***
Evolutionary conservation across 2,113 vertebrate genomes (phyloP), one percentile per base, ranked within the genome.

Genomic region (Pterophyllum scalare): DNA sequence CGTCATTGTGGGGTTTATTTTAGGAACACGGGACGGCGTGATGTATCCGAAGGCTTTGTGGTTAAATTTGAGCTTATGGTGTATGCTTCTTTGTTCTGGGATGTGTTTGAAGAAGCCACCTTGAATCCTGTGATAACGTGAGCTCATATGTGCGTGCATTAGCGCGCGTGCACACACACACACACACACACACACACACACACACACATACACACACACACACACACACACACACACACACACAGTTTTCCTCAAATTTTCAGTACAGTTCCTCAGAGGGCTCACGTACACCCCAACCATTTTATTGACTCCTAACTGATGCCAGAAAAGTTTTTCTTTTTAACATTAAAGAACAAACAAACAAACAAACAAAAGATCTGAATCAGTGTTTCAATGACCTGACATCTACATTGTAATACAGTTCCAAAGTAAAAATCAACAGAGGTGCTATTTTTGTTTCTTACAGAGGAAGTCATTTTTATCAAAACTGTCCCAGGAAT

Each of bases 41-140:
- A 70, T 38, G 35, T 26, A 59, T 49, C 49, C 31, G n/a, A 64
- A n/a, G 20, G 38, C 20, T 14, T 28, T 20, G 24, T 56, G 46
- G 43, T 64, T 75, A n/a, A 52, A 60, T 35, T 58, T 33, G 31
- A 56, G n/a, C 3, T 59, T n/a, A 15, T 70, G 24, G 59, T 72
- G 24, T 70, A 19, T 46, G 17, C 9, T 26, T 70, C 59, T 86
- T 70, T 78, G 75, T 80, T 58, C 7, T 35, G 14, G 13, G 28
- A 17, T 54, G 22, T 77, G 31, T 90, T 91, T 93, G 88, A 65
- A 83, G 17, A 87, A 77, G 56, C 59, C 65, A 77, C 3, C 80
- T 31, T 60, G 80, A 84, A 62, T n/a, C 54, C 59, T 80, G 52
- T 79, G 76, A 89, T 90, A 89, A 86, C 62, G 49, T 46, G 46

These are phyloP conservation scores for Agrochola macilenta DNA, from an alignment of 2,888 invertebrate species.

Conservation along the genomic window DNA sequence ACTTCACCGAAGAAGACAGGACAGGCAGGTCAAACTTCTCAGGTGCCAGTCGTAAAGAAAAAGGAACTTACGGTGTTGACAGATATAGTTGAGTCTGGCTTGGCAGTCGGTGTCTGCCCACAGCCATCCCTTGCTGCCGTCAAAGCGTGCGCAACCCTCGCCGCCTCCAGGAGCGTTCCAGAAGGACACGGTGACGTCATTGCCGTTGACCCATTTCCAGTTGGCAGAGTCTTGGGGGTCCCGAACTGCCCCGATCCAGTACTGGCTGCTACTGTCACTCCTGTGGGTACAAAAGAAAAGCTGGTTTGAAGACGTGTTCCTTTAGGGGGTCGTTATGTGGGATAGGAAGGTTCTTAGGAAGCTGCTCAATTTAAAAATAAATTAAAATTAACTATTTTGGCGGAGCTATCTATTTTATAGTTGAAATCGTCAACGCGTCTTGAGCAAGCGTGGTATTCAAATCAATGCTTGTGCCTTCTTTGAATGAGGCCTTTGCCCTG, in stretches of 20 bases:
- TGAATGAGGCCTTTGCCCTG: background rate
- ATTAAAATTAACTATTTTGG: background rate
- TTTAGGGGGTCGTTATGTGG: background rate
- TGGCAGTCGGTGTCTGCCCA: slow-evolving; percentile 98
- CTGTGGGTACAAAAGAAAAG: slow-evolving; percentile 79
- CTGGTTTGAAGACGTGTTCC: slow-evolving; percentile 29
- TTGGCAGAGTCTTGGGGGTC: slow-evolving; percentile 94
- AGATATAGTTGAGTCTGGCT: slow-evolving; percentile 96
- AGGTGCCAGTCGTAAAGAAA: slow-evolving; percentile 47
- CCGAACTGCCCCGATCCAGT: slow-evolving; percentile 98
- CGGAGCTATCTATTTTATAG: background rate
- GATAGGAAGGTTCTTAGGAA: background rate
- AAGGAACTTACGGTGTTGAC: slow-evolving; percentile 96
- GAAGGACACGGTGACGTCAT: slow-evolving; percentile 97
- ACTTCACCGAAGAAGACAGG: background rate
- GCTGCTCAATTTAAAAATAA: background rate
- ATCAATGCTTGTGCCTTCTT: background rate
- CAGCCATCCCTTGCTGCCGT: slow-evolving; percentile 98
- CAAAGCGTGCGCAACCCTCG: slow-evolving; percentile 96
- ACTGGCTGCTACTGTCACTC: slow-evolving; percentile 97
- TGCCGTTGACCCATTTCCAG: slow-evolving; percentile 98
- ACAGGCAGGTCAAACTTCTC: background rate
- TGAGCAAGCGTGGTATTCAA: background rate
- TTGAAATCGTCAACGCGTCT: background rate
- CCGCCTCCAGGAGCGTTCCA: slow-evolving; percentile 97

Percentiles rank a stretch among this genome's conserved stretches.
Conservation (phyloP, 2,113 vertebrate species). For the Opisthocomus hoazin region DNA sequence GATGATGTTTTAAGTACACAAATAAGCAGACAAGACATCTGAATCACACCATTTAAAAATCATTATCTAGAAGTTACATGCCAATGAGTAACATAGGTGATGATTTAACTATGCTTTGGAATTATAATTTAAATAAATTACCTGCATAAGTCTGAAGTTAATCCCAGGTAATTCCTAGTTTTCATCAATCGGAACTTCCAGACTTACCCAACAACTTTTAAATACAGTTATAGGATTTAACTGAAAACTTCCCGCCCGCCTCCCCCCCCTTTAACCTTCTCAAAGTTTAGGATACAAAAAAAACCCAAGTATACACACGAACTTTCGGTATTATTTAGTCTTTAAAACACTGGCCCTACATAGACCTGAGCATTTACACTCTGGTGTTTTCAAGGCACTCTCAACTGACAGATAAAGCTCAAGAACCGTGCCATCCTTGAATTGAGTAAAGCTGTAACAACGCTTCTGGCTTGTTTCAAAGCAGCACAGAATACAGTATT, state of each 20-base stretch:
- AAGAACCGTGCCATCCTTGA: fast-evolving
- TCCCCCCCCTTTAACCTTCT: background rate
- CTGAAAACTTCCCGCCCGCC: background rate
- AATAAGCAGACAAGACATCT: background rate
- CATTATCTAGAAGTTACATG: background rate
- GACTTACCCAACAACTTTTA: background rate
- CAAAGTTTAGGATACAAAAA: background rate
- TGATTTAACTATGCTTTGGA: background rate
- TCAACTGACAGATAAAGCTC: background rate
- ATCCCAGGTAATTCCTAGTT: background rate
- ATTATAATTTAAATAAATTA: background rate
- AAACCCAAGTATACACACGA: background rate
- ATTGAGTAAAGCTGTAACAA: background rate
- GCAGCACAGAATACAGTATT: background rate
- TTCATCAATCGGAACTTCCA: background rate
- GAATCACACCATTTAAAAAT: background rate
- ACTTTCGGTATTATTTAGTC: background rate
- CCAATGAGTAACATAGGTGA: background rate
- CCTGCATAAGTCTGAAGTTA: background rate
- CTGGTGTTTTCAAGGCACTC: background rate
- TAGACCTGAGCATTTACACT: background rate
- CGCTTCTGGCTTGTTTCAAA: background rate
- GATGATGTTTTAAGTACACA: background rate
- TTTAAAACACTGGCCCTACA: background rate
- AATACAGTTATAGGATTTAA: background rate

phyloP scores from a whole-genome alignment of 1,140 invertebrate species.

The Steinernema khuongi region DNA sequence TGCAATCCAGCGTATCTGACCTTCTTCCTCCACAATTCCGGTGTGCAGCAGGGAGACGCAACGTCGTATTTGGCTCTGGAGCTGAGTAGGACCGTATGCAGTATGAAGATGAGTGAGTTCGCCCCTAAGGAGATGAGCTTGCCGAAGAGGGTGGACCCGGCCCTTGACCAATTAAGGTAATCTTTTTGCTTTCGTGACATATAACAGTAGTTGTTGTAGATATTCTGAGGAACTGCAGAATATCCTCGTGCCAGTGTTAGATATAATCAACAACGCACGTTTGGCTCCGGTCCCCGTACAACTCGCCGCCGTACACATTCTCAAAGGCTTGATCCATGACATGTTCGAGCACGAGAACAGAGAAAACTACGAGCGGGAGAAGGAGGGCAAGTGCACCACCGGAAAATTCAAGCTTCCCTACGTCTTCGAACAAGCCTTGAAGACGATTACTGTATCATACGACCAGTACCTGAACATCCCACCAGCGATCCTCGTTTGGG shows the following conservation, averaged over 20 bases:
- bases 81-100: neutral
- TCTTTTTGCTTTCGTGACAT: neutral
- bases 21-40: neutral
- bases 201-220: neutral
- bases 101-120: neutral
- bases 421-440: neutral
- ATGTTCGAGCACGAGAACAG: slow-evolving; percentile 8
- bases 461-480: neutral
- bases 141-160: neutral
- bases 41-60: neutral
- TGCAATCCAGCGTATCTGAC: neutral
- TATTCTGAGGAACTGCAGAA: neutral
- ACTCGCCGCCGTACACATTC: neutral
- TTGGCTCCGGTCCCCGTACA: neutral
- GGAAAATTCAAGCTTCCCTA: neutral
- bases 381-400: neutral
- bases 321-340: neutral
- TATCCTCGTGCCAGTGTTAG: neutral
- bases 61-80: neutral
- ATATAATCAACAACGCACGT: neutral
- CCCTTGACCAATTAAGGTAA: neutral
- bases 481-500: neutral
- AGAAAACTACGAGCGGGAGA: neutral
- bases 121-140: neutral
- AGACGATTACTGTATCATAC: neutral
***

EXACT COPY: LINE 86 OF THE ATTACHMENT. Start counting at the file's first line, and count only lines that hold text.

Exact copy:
- bases 321-340: neutral